Anthony's Film Review

The Joy Luck Club (1993)

A solid screenplay, outstanding performances, and powerful messages definitely make this film worthwhile...

The Joy Luck Club, based on the novel by Amy Tan (who also co-wrote the screenplay for this movie), is about mothers and daughters. It is true that this film centers on Chinese-American mothers and daughters, but that doesn't mean the rest of the world can't relate to it. If anything, The Joy Luck Club is great because of its universal appeal. Mothers and daughters of Mexican culture, Jewish culture, African culture, and any other culture will take this film to heart. I will even go as far as to say that fathers and sons of any culture can take something meaningful away from The Joy Luck Club. Really, the movie is about family and how, underneath a difficult parent-child relationship, parents are motivated by unforgettable struggles.

The first scene of the movie is simple yet captivating. It depicts a party in a house where various Chinese-American people are talking, laughing, and just celebrating life itself. We then see a young woman named June enter a room where three elderly women, named Lindo, An-Mei, and Ying-Ying, are about to play mahjong. June, as a narrator here, explains that her mother Suyuan and the three women at the table formed a Joy Luck Club to help ease their pain and maintain hope for a better future. This scene acts as a natural segue into the bulk of the movie, consisting of flashbacks for each of four mothers in China and their four American-raised daughters.

All eight stories are equally interesting. June as a girl is expected to be a piano prodigy but her heart just isn't in music. Suyuan, back in China, makes the difficult choice of leaving two babies behind. Lindo enters an arranged marriage to a prepubescent boy. Lindo's daughter, Waverly, is expected to be a chess prodigy and has a Caucasian fiance learning Chinese etiquette. An-Mei marries an abusive, cheating man. An-Mei's daughter, Lena, marries someone who insists on splitting all expenses equally. Ying-Ying joins her mother who marries a polygamous aristocrat. Ying-Ying's daughter, Rose, has problems in her own marriage.

You know what's even more interesting? The connections among these flashbacks. By juxtaposing a mother's story and her daughter's story, it becomes clear that the mother just wants the best for her daughter. There is one great scene where Lindo and Waverly are at a beauty salon. They argue for a while before the two reach a mutual understanding of each other's struggles, after which the two spontaneously laugh together and embrace each other. It's just beautiful to see two distant people become close again. This is also a good time for me to mention another great thing about the flashbacks: Some are divided into two segments rather than presented entirely the first time around. This is done so that the most crucial parts of the stories are delivered at just the right moment in the movie.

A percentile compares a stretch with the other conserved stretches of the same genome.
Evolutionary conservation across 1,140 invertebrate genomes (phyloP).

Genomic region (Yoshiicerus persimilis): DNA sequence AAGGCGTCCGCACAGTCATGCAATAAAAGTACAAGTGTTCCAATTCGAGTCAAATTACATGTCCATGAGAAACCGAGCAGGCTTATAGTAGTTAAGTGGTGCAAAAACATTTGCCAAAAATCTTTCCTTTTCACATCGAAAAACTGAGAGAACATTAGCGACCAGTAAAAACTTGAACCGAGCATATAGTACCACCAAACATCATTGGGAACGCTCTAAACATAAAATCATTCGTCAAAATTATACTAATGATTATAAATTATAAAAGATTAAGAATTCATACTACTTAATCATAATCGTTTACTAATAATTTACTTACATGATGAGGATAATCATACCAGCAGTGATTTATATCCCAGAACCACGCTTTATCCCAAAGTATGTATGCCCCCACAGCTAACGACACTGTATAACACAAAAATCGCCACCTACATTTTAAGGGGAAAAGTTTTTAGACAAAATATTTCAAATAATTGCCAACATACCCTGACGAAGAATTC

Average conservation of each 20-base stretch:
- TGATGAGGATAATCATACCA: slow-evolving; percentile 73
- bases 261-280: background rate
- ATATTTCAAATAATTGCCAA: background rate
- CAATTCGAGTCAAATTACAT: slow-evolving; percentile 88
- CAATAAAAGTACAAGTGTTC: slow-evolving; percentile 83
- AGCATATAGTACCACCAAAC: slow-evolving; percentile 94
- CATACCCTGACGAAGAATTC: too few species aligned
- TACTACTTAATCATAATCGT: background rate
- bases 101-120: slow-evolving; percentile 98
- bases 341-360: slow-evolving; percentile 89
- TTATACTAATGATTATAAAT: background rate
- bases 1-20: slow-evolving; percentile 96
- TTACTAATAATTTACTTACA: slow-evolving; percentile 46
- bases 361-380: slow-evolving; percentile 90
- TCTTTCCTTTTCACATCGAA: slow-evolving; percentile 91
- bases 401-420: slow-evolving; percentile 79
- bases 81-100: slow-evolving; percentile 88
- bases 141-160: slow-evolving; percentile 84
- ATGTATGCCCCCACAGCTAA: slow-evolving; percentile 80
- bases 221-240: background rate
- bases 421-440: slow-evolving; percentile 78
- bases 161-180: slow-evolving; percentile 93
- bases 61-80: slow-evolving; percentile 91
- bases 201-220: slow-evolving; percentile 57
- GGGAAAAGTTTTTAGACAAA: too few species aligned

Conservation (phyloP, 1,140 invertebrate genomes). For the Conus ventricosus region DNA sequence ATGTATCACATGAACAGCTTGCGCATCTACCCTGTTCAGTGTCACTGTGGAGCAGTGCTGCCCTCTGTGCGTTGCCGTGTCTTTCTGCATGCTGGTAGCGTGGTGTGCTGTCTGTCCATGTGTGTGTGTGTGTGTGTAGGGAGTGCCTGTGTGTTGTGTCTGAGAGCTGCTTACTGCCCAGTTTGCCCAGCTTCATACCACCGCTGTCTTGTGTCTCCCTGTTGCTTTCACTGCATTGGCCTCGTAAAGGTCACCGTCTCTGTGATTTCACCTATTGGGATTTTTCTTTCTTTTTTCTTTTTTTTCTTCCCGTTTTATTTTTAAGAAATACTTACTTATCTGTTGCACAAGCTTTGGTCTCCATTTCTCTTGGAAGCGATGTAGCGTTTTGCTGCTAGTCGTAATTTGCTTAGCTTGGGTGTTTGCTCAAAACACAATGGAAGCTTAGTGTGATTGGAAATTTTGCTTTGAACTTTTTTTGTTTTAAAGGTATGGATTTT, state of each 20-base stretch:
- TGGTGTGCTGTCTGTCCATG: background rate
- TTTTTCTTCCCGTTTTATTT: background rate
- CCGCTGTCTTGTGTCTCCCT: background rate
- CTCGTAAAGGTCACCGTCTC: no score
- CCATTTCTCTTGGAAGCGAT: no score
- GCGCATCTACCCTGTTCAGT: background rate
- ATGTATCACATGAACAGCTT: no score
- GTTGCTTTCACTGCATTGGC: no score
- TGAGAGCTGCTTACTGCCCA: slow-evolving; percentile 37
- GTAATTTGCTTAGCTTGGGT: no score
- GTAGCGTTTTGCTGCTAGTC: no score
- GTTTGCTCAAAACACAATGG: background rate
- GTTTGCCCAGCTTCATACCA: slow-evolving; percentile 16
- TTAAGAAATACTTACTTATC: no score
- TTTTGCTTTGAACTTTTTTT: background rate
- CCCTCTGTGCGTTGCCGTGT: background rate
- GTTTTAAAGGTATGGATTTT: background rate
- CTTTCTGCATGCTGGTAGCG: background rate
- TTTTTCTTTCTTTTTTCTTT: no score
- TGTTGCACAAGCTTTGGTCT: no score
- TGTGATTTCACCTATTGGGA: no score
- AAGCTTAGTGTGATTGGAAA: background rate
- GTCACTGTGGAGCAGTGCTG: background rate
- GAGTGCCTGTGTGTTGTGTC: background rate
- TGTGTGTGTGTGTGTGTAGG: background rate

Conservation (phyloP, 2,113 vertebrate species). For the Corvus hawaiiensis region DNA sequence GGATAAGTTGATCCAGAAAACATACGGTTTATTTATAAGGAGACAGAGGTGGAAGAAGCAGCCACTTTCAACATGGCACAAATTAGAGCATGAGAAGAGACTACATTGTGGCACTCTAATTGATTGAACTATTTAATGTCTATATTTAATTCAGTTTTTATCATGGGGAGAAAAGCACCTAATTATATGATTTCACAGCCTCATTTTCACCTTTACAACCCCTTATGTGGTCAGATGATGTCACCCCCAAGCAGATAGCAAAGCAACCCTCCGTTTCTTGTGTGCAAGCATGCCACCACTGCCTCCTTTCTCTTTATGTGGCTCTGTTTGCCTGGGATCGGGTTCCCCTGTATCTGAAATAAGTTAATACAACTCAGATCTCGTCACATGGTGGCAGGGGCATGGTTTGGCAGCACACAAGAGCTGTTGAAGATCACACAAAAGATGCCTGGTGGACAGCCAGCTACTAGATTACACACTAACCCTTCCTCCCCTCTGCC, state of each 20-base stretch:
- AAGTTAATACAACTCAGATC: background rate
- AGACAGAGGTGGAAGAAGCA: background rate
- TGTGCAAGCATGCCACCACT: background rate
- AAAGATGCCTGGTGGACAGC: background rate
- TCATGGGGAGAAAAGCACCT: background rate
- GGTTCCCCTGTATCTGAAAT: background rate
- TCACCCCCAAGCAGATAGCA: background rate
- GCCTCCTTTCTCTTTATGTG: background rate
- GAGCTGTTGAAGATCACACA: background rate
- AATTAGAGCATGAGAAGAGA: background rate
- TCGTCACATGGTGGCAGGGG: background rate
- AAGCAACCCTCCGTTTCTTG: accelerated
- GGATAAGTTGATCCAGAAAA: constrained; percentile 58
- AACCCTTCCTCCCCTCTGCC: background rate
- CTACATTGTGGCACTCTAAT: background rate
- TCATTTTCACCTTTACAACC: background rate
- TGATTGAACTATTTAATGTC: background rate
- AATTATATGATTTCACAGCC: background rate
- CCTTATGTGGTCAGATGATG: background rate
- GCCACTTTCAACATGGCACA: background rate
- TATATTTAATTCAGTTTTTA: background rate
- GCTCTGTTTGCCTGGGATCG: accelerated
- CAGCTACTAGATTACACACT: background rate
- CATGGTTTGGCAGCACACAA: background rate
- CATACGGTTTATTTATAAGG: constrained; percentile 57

As you can tell, the writing is great. But that's not the only strength of The Joy Luck Club. The performances by the actresses playing the eight women are just terrific. For one thing, any concerns about stereotypical Hollywood portrayals of Asians in The Joy Luck Club can be thrown out the window. Yes, the mothers have accents, but they are still quite easy to understand. And just wait until they tell their stories. They express raw emotion when they have to remember their difficult past. As for the daughters, who speak English perfectly, they, too, appear on screen as real people with real issues. The more the film went on, the more impressed I was with this cast. Every role has something valuable to contribute.

The last observation I'll mention is how the movie just gets better and better. The stories early in the film seem like average stories. But don't rush to judgment. The stories later on the film are much more dramatic and have a much greater impact emotionally. This is best exemplified by the last 10 to 15 minutes of the movie. Without giving too much away, it involves a revisit to Suyuan's story and a final revelation about why she did what she did. This is the most heartbreaking part of the movie, but it is shortly followed by the most uplifting scene in the movie.

This is perhaps the key message of The Joy Luck Club. No matter how hard one's life has been, it's always possible to find the light and discover how great life can still be. The important thing is where one's life is headed. Even though this message isn't anything new, it's one that deserves to be repeated over and over in many different stories. With that, I really do appreciate it being presented in The Joy Luck Club. It's an inspiration for all Asian-Americans and for everyone else in need of an emotional lift.

Anthony's Rating:

For more information about The Joy Luck Club, visit the Internet Movie Database.


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